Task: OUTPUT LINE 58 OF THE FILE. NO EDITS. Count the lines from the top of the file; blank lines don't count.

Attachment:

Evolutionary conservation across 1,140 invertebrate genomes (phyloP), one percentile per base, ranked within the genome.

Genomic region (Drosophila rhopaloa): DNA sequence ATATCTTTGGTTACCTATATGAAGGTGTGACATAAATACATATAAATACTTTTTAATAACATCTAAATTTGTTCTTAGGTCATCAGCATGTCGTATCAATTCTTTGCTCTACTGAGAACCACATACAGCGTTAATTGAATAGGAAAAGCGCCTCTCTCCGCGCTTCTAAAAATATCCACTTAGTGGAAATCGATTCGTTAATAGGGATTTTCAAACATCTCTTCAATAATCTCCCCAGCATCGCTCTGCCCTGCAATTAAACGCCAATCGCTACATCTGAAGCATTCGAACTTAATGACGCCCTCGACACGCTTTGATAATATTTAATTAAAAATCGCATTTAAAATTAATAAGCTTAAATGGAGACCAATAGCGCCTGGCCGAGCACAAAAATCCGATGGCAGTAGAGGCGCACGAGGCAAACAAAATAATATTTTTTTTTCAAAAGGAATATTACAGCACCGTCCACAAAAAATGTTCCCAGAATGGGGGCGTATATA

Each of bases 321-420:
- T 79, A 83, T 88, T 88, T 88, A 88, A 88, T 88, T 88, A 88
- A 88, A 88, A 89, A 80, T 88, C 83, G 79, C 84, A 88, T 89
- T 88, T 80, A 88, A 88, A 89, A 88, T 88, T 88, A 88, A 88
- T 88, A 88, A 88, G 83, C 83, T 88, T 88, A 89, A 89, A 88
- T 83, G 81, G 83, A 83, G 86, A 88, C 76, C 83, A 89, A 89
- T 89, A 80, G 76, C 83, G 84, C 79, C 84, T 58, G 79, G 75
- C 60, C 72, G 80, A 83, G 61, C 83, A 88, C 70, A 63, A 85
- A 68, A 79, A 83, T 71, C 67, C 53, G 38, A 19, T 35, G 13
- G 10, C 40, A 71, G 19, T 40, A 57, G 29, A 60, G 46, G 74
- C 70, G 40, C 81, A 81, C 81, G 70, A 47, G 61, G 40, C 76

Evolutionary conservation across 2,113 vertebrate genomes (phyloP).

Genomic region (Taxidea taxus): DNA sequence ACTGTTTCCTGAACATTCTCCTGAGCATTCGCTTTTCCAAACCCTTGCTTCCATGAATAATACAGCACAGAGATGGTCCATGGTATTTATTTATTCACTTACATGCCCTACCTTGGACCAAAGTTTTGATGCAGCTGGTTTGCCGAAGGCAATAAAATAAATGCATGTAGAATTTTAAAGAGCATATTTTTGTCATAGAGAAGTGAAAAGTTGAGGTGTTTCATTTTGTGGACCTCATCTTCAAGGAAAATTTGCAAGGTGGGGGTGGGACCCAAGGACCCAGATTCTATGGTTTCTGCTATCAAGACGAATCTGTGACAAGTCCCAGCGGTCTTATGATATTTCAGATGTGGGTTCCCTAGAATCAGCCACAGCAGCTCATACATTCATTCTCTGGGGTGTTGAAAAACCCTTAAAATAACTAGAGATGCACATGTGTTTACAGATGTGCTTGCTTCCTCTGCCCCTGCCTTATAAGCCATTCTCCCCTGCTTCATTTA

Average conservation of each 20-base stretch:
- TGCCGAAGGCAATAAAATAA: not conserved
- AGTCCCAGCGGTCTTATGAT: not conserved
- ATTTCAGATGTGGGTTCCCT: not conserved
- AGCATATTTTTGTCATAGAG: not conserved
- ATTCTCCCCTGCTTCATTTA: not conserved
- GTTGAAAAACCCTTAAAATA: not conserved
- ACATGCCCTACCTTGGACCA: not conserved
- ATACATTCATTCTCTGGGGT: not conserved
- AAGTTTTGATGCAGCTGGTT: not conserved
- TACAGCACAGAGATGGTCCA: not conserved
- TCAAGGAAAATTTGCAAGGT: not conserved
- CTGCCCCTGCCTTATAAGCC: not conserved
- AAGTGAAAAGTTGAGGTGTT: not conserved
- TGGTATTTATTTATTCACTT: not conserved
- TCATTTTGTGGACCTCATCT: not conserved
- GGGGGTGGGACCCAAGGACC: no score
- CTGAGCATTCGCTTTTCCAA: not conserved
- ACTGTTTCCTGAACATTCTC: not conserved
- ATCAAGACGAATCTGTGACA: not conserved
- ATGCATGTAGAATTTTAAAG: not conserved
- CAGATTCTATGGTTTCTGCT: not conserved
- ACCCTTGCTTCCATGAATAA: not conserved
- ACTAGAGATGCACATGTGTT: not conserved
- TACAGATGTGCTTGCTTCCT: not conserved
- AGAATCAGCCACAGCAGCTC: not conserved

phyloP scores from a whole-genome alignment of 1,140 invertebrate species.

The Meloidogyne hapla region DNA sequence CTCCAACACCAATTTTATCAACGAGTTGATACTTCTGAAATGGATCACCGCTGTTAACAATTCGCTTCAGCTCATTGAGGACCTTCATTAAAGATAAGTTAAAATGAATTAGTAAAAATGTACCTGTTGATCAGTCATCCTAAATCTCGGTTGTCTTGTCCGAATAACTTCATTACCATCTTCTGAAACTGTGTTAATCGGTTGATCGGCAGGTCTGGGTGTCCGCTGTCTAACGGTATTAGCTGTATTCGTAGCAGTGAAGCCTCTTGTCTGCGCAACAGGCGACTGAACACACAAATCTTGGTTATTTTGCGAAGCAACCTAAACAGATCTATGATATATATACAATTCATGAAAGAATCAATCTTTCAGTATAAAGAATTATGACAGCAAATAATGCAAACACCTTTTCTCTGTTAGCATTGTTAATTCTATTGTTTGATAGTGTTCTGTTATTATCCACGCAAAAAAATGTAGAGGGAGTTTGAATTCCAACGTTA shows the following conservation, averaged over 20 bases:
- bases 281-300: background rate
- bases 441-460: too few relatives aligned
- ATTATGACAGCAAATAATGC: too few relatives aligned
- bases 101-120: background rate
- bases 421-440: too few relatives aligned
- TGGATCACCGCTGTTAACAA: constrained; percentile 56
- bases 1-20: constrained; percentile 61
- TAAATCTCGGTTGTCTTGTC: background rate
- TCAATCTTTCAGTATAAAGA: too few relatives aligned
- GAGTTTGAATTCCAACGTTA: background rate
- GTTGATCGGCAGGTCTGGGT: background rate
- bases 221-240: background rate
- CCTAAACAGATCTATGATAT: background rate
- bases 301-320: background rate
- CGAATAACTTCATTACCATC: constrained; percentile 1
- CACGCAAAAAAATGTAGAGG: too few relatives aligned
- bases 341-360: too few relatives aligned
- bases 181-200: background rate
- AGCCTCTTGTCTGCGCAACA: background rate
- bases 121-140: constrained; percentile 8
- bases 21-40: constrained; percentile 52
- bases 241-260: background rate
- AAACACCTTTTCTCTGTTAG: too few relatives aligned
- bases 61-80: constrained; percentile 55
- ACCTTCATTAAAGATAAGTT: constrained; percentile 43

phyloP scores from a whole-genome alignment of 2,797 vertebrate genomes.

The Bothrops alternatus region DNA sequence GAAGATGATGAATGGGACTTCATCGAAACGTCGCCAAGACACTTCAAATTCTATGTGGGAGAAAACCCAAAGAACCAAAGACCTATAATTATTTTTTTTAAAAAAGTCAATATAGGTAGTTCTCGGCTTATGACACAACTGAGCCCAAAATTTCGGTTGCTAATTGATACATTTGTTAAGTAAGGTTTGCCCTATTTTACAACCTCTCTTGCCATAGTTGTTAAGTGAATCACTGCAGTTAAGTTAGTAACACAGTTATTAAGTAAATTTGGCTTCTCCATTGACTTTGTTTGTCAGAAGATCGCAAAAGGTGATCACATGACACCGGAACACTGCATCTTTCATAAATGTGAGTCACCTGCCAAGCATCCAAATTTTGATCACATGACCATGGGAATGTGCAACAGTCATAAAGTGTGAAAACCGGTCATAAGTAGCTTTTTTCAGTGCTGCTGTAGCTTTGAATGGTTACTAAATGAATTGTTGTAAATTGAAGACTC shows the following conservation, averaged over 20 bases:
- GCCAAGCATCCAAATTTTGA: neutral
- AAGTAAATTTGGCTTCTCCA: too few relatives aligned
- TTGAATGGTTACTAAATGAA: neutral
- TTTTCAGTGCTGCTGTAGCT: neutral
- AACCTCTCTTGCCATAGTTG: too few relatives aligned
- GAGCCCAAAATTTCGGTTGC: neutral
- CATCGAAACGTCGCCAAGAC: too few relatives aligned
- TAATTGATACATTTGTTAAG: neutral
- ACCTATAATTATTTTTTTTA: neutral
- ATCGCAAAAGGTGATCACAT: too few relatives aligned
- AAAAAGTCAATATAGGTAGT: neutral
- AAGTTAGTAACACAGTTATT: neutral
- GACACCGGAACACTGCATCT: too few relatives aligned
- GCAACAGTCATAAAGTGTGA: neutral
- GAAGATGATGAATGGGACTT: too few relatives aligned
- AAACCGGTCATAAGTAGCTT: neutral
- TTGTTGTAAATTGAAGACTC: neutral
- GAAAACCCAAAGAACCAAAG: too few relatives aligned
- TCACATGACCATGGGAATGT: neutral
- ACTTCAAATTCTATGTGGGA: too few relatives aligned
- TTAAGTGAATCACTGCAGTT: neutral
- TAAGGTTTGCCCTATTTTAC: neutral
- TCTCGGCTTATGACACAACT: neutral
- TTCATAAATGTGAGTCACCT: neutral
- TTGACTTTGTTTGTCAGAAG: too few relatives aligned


- CGAATAACTTCATTACCATC: constrained; percentile 1